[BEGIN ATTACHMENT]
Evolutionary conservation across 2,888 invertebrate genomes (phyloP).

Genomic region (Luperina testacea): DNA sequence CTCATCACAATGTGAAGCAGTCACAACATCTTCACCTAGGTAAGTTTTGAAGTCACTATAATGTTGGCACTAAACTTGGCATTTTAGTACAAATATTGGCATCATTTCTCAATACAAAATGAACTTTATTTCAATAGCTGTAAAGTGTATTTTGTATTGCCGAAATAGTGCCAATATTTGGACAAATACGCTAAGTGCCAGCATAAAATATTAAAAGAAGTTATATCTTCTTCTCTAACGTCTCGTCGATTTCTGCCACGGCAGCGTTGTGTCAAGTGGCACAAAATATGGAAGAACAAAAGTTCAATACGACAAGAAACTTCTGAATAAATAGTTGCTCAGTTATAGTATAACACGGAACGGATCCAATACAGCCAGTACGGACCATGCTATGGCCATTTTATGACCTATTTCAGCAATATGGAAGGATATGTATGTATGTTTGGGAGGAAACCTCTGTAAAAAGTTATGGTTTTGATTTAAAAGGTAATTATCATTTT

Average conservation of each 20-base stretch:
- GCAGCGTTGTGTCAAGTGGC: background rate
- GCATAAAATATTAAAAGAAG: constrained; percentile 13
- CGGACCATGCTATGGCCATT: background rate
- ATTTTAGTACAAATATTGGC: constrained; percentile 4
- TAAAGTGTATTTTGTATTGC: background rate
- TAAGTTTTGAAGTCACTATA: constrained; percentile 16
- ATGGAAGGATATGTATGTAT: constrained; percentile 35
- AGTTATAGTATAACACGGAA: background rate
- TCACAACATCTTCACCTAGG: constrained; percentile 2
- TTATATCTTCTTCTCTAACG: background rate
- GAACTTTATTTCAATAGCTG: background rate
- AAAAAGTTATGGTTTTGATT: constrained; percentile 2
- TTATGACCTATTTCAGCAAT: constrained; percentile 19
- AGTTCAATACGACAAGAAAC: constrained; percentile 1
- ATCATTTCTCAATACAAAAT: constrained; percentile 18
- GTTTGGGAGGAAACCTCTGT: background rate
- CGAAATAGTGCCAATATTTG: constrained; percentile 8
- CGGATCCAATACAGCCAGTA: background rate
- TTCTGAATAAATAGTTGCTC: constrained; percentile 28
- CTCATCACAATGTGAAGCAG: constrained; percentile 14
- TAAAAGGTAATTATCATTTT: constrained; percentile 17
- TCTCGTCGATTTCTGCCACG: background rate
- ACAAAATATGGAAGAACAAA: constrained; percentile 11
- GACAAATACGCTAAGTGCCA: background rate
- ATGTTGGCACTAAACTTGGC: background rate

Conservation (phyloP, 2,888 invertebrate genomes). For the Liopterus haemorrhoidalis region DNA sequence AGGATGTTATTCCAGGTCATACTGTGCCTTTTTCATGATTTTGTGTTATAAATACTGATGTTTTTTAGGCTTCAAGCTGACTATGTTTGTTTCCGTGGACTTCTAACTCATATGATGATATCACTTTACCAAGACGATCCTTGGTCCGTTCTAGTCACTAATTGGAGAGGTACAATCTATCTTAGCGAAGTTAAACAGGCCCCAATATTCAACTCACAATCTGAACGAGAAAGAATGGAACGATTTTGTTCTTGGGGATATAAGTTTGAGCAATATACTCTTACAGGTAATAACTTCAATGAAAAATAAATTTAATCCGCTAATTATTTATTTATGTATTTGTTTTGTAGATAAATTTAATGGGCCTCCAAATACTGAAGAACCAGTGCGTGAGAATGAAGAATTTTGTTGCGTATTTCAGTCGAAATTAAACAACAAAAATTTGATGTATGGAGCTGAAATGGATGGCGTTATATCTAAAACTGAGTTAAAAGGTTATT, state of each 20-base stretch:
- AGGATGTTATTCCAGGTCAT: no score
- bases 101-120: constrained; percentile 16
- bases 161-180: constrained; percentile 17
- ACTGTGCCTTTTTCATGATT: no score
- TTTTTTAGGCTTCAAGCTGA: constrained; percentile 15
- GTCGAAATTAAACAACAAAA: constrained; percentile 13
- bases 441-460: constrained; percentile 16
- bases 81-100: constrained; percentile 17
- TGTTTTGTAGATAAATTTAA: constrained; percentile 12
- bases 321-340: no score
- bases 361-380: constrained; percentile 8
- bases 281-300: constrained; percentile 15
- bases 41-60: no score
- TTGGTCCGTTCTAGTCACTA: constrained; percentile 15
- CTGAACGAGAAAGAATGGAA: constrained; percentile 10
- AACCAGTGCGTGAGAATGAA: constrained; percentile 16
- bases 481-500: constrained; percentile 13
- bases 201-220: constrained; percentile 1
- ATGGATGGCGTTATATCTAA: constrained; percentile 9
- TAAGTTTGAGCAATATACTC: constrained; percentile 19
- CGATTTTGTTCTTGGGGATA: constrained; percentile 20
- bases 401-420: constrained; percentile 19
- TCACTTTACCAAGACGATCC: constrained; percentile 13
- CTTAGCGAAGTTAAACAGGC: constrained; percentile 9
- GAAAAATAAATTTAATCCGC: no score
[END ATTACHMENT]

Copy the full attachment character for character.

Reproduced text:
Evolutionary conservation across 2,888 invertebrate genomes (phyloP).

Genomic region (Luperina testacea): DNA sequence CTCATCACAATGTGAAGCAGTCACAACATCTTCACCTAGGTAAGTTTTGAAGTCACTATAATGTTGGCACTAAACTTGGCATTTTAGTACAAATATTGGCATCATTTCTCAATACAAAATGAACTTTATTTCAATAGCTGTAAAGTGTATTTTGTATTGCCGAAATAGTGCCAATATTTGGACAAATACGCTAAGTGCCAGCATAAAATATTAAAAGAAGTTATATCTTCTTCTCTAACGTCTCGTCGATTTCTGCCACGGCAGCGTTGTGTCAAGTGGCACAAAATATGGAAGAACAAAAGTTCAATACGACAAGAAACTTCTGAATAAATAGTTGCTCAGTTATAGTATAACACGGAACGGATCCAATACAGCCAGTACGGACCATGCTATGGCCATTTTATGACCTATTTCAGCAATATGGAAGGATATGTATGTATGTTTGGGAGGAAACCTCTGTAAAAAGTTATGGTTTTGATTTAAAAGGTAATTATCATTTT

Average conservation of each 20-base stretch:
- GCAGCGTTGTGTCAAGTGGC: background rate
- GCATAAAATATTAAAAGAAG: constrained; percentile 13
- CGGACCATGCTATGGCCATT: background rate
- ATTTTAGTACAAATATTGGC: constrained; percentile 4
- TAAAGTGTATTTTGTATTGC: background rate
- TAAGTTTTGAAGTCACTATA: constrained; percentile 16
- ATGGAAGGATATGTATGTAT: constrained; percentile 35
- AGTTATAGTATAACACGGAA: background rate
- TCACAACATCTTCACCTAGG: constrained; percentile 2
- TTATATCTTCTTCTCTAACG: background rate
- GAACTTTATTTCAATAGCTG: background rate
- AAAAAGTTATGGTTTTGATT: constrained; percentile 2
- TTATGACCTATTTCAGCAAT: constrained; percentile 19
- AGTTCAATACGACAAGAAAC: constrained; percentile 1
- ATCATTTCTCAATACAAAAT: constrained; percentile 18
- GTTTGGGAGGAAACCTCTGT: background rate
- CGAAATAGTGCCAATATTTG: constrained; percentile 8
- CGGATCCAATACAGCCAGTA: background rate
- TTCTGAATAAATAGTTGCTC: constrained; percentile 28
- CTCATCACAATGTGAAGCAG: constrained; percentile 14
- TAAAAGGTAATTATCATTTT: constrained; percentile 17
- TCTCGTCGATTTCTGCCACG: background rate
- ACAAAATATGGAAGAACAAA: constrained; percentile 11
- GACAAATACGCTAAGTGCCA: background rate
- ATGTTGGCACTAAACTTGGC: background rate

Conservation (phyloP, 2,888 invertebrate genomes). For the Liopterus haemorrhoidalis region DNA sequence AGGATGTTATTCCAGGTCATACTGTGCCTTTTTCATGATTTTGTGTTATAAATACTGATGTTTTTTAGGCTTCAAGCTGACTATGTTTGTTTCCGTGGACTTCTAACTCATATGATGATATCACTTTACCAAGACGATCCTTGGTCCGTTCTAGTCACTAATTGGAGAGGTACAATCTATCTTAGCGAAGTTAAACAGGCCCCAATATTCAACTCACAATCTGAACGAGAAAGAATGGAACGATTTTGTTCTTGGGGATATAAGTTTGAGCAATATACTCTTACAGGTAATAACTTCAATGAAAAATAAATTTAATCCGCTAATTATTTATTTATGTATTTGTTTTGTAGATAAATTTAATGGGCCTCCAAATACTGAAGAACCAGTGCGTGAGAATGAAGAATTTTGTTGCGTATTTCAGTCGAAATTAAACAACAAAAATTTGATGTATGGAGCTGAAATGGATGGCGTTATATCTAAAACTGAGTTAAAAGGTTATT, state of each 20-base stretch:
- AGGATGTTATTCCAGGTCAT: no score
- bases 101-120: constrained; percentile 16
- bases 161-180: constrained; percentile 17
- ACTGTGCCTTTTTCATGATT: no score
- TTTTTTAGGCTTCAAGCTGA: constrained; percentile 15
- GTCGAAATTAAACAACAAAA: constrained; percentile 13
- bases 441-460: constrained; percentile 16
- bases 81-100: constrained; percentile 17
- TGTTTTGTAGATAAATTTAA: constrained; percentile 12
- bases 321-340: no score
- bases 361-380: constrained; percentile 8
- bases 281-300: constrained; percentile 15
- bases 41-60: no score
- TTGGTCCGTTCTAGTCACTA: constrained; percentile 15
- CTGAACGAGAAAGAATGGAA: constrained; percentile 10
- AACCAGTGCGTGAGAATGAA: constrained; percentile 16
- bases 481-500: constrained; percentile 13
- bases 201-220: constrained; percentile 1
- ATGGATGGCGTTATATCTAA: constrained; percentile 9
- TAAGTTTGAGCAATATACTC: constrained; percentile 19
- CGATTTTGTTCTTGGGGATA: constrained; percentile 20
- bases 401-420: constrained; percentile 19
- TCACTTTACCAAGACGATCC: constrained; percentile 13
- CTTAGCGAAGTTAAACAGGC: constrained; percentile 9
- GAAAAATAAATTTAATCCGC: no score